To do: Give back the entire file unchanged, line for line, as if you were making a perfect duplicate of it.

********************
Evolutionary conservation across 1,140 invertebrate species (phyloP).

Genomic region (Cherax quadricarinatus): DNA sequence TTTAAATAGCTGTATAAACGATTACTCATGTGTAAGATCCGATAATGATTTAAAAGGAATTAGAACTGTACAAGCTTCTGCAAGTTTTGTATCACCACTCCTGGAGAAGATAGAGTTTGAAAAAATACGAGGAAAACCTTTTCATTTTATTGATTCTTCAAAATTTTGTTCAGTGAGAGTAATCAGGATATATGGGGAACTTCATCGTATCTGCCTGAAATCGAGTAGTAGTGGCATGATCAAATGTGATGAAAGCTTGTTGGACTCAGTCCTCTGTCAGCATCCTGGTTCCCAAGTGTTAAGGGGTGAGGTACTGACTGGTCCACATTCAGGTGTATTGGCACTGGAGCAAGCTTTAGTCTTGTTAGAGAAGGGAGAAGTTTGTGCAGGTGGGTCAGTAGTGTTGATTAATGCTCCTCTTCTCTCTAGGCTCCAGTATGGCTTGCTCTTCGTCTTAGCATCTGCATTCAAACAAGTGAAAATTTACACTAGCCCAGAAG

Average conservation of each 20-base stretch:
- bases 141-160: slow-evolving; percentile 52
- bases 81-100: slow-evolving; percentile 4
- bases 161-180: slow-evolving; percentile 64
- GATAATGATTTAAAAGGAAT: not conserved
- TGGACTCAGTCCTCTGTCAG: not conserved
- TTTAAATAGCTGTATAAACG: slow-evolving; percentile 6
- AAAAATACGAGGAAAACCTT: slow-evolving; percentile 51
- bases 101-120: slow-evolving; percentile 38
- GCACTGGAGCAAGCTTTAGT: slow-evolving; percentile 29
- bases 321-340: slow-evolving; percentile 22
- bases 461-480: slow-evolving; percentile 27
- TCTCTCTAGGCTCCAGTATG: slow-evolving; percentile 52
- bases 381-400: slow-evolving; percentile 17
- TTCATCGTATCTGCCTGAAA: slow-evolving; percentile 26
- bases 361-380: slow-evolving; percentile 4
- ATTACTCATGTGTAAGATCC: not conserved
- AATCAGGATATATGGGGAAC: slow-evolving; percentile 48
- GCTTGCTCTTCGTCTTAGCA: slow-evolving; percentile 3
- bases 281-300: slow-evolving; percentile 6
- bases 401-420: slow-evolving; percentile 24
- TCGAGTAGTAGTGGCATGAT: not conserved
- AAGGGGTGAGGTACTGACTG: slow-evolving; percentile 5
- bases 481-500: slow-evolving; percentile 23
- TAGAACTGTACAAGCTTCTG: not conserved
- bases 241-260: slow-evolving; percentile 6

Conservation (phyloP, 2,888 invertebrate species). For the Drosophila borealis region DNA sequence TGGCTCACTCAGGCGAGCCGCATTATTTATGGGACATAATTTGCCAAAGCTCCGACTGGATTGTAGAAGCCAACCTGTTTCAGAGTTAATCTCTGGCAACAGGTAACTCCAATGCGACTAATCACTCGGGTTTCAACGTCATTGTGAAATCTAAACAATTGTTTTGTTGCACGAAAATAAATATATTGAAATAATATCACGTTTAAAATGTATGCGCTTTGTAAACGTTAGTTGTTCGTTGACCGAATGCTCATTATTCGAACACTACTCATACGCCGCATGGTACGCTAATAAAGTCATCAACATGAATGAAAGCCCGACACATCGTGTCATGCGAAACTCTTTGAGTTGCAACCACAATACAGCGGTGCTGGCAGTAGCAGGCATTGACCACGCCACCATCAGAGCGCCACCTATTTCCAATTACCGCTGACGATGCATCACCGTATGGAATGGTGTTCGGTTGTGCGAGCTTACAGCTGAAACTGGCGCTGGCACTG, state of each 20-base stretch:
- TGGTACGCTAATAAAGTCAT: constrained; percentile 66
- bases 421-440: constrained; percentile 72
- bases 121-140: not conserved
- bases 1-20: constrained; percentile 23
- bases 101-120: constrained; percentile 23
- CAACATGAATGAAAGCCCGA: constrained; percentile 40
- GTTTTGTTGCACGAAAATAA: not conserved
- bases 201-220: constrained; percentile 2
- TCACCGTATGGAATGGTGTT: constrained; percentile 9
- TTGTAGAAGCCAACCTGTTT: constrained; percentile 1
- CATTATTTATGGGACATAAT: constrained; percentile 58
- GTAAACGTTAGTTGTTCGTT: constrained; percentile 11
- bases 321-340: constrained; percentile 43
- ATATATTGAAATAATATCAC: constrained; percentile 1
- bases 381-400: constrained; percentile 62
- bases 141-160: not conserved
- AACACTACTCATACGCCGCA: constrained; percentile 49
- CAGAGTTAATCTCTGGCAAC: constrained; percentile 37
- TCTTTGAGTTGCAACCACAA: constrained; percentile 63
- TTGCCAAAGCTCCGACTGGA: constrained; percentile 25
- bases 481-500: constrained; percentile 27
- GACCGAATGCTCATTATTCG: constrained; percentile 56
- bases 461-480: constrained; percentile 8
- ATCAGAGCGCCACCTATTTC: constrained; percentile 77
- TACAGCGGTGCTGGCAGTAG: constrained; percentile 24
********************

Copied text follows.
Evolutionary conservation across 1,140 invertebrate species (phyloP).

Genomic region (Cherax quadricarinatus): DNA sequence TTTAAATAGCTGTATAAACGATTACTCATGTGTAAGATCCGATAATGATTTAAAAGGAATTAGAACTGTACAAGCTTCTGCAAGTTTTGTATCACCACTCCTGGAGAAGATAGAGTTTGAAAAAATACGAGGAAAACCTTTTCATTTTATTGATTCTTCAAAATTTTGTTCAGTGAGAGTAATCAGGATATATGGGGAACTTCATCGTATCTGCCTGAAATCGAGTAGTAGTGGCATGATCAAATGTGATGAAAGCTTGTTGGACTCAGTCCTCTGTCAGCATCCTGGTTCCCAAGTGTTAAGGGGTGAGGTACTGACTGGTCCACATTCAGGTGTATTGGCACTGGAGCAAGCTTTAGTCTTGTTAGAGAAGGGAGAAGTTTGTGCAGGTGGGTCAGTAGTGTTGATTAATGCTCCTCTTCTCTCTAGGCTCCAGTATGGCTTGCTCTTCGTCTTAGCATCTGCATTCAAACAAGTGAAAATTTACACTAGCCCAGAAG

Average conservation of each 20-base stretch:
- bases 141-160: slow-evolving; percentile 52
- bases 81-100: slow-evolving; percentile 4
- bases 161-180: slow-evolving; percentile 64
- GATAATGATTTAAAAGGAAT: not conserved
- TGGACTCAGTCCTCTGTCAG: not conserved
- TTTAAATAGCTGTATAAACG: slow-evolving; percentile 6
- AAAAATACGAGGAAAACCTT: slow-evolving; percentile 51
- bases 101-120: slow-evolving; percentile 38
- GCACTGGAGCAAGCTTTAGT: slow-evolving; percentile 29
- bases 321-340: slow-evolving; percentile 22
- bases 461-480: slow-evolving; percentile 27
- TCTCTCTAGGCTCCAGTATG: slow-evolving; percentile 52
- bases 381-400: slow-evolving; percentile 17
- TTCATCGTATCTGCCTGAAA: slow-evolving; percentile 26
- bases 361-380: slow-evolving; percentile 4
- ATTACTCATGTGTAAGATCC: not conserved
- AATCAGGATATATGGGGAAC: slow-evolving; percentile 48
- GCTTGCTCTTCGTCTTAGCA: slow-evolving; percentile 3
- bases 281-300: slow-evolving; percentile 6
- bases 401-420: slow-evolving; percentile 24
- TCGAGTAGTAGTGGCATGAT: not conserved
- AAGGGGTGAGGTACTGACTG: slow-evolving; percentile 5
- bases 481-500: slow-evolving; percentile 23
- TAGAACTGTACAAGCTTCTG: not conserved
- bases 241-260: slow-evolving; percentile 6

Conservation (phyloP, 2,888 invertebrate species). For the Drosophila borealis region DNA sequence TGGCTCACTCAGGCGAGCCGCATTATTTATGGGACATAATTTGCCAAAGCTCCGACTGGATTGTAGAAGCCAACCTGTTTCAGAGTTAATCTCTGGCAACAGGTAACTCCAATGCGACTAATCACTCGGGTTTCAACGTCATTGTGAAATCTAAACAATTGTTTTGTTGCACGAAAATAAATATATTGAAATAATATCACGTTTAAAATGTATGCGCTTTGTAAACGTTAGTTGTTCGTTGACCGAATGCTCATTATTCGAACACTACTCATACGCCGCATGGTACGCTAATAAAGTCATCAACATGAATGAAAGCCCGACACATCGTGTCATGCGAAACTCTTTGAGTTGCAACCACAATACAGCGGTGCTGGCAGTAGCAGGCATTGACCACGCCACCATCAGAGCGCCACCTATTTCCAATTACCGCTGACGATGCATCACCGTATGGAATGGTGTTCGGTTGTGCGAGCTTACAGCTGAAACTGGCGCTGGCACTG, state of each 20-base stretch:
- TGGTACGCTAATAAAGTCAT: constrained; percentile 66
- bases 421-440: constrained; percentile 72
- bases 121-140: not conserved
- bases 1-20: constrained; percentile 23
- bases 101-120: constrained; percentile 23
- CAACATGAATGAAAGCCCGA: constrained; percentile 40
- GTTTTGTTGCACGAAAATAA: not conserved
- bases 201-220: constrained; percentile 2
- TCACCGTATGGAATGGTGTT: constrained; percentile 9
- TTGTAGAAGCCAACCTGTTT: constrained; percentile 1
- CATTATTTATGGGACATAAT: constrained; percentile 58
- GTAAACGTTAGTTGTTCGTT: constrained; percentile 11
- bases 321-340: constrained; percentile 43
- ATATATTGAAATAATATCAC: constrained; percentile 1
- bases 381-400: constrained; percentile 62
- bases 141-160: not conserved
- AACACTACTCATACGCCGCA: constrained; percentile 49
- CAGAGTTAATCTCTGGCAAC: constrained; percentile 37
- TCTTTGAGTTGCAACCACAA: constrained; percentile 63
- TTGCCAAAGCTCCGACTGGA: constrained; percentile 25
- bases 481-500: constrained; percentile 27
- GACCGAATGCTCATTATTCG: constrained; percentile 56
- bases 461-480: constrained; percentile 8
- ATCAGAGCGCCACCTATTTC: constrained; percentile 77
- TACAGCGGTGCTGGCAGTAG: constrained; percentile 24